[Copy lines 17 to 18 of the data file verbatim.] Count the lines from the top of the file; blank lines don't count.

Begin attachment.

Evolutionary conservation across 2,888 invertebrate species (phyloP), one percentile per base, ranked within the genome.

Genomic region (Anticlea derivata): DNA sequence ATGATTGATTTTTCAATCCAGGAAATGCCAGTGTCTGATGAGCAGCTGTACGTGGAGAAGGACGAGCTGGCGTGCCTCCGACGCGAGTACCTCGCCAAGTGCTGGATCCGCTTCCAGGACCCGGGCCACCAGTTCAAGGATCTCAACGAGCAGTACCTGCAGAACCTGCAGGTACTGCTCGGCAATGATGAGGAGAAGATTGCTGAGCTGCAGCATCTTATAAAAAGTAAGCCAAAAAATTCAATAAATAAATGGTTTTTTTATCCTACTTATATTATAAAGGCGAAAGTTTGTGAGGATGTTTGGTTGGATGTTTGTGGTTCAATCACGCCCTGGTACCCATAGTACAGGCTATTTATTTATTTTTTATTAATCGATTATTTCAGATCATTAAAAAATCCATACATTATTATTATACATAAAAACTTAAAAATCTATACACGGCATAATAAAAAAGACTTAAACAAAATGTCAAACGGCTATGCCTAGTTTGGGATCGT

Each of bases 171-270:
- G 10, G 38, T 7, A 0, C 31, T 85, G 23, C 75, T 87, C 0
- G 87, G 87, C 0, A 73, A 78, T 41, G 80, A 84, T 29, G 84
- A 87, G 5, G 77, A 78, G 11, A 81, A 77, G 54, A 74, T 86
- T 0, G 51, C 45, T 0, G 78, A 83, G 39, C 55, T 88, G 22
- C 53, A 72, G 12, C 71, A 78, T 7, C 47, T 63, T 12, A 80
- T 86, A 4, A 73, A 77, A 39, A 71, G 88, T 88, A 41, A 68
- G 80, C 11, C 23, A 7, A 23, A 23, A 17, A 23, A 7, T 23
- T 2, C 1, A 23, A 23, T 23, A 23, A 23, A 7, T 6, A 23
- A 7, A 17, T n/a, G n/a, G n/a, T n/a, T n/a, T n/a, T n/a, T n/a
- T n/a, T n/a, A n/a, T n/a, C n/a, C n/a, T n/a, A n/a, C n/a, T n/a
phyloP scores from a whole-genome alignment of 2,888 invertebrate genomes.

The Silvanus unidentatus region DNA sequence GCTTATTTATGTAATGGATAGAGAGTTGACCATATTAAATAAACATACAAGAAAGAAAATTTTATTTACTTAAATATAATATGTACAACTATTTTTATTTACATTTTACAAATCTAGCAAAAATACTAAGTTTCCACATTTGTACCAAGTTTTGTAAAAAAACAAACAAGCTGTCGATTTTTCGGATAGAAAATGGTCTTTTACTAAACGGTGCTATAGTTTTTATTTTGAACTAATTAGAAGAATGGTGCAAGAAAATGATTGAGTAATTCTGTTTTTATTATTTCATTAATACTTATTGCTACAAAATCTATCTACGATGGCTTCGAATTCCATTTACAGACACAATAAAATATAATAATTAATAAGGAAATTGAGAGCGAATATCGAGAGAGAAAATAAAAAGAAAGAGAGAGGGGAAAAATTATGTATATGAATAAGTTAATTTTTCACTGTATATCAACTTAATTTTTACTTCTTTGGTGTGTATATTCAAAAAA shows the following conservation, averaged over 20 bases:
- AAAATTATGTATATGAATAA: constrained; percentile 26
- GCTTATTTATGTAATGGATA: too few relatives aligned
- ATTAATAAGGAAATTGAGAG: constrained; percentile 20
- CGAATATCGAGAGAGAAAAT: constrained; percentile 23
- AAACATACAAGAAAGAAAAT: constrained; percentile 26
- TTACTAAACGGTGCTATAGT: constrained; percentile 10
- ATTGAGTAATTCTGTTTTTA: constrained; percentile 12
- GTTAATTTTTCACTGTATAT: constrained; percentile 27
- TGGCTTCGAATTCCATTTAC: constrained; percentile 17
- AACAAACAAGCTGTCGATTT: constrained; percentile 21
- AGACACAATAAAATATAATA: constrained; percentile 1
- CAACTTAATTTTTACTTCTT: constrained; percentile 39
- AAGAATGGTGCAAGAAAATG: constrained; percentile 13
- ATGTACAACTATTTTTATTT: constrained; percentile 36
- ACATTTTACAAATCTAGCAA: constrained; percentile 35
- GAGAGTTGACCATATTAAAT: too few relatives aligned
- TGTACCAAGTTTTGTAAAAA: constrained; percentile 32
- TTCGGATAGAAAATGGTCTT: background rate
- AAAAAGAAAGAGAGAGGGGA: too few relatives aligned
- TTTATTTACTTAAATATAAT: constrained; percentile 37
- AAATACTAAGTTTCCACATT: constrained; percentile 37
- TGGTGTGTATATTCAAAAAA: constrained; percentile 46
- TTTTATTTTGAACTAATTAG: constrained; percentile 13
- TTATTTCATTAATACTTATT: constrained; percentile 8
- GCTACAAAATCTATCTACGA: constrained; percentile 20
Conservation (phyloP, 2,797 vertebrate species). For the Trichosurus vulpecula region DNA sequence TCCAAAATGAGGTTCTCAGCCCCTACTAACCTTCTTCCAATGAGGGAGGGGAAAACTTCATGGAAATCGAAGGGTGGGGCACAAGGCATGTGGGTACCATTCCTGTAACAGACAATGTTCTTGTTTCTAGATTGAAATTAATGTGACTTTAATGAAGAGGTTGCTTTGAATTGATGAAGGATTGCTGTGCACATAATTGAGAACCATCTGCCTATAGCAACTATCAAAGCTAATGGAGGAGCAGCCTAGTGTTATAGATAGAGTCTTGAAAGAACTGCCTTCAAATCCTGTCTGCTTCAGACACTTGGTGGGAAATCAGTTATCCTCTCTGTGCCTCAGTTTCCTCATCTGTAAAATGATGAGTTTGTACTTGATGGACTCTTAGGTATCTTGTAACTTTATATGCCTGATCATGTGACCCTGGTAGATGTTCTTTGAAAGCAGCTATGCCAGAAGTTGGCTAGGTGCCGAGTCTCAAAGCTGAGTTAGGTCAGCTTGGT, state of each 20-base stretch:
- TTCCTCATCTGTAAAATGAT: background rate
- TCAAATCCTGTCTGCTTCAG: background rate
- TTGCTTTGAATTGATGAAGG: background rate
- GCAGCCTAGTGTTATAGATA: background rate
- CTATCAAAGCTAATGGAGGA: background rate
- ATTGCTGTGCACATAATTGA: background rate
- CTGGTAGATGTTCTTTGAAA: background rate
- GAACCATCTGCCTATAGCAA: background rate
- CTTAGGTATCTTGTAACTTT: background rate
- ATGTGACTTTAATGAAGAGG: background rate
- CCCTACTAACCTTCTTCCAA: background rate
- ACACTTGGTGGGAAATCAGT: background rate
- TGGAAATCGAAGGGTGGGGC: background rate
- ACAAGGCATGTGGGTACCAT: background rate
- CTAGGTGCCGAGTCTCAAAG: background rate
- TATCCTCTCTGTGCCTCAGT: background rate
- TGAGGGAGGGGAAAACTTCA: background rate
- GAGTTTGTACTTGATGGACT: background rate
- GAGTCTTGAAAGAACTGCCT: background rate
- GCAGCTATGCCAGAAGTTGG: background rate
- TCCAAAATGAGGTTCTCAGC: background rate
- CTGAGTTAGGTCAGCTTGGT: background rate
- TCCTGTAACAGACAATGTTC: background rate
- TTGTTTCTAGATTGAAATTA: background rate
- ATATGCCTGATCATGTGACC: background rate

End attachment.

- GCTTATTTATGTAATGGATA: too few relatives aligned
- ATTAATAAGGAAATTGAGAG: constrained; percentile 20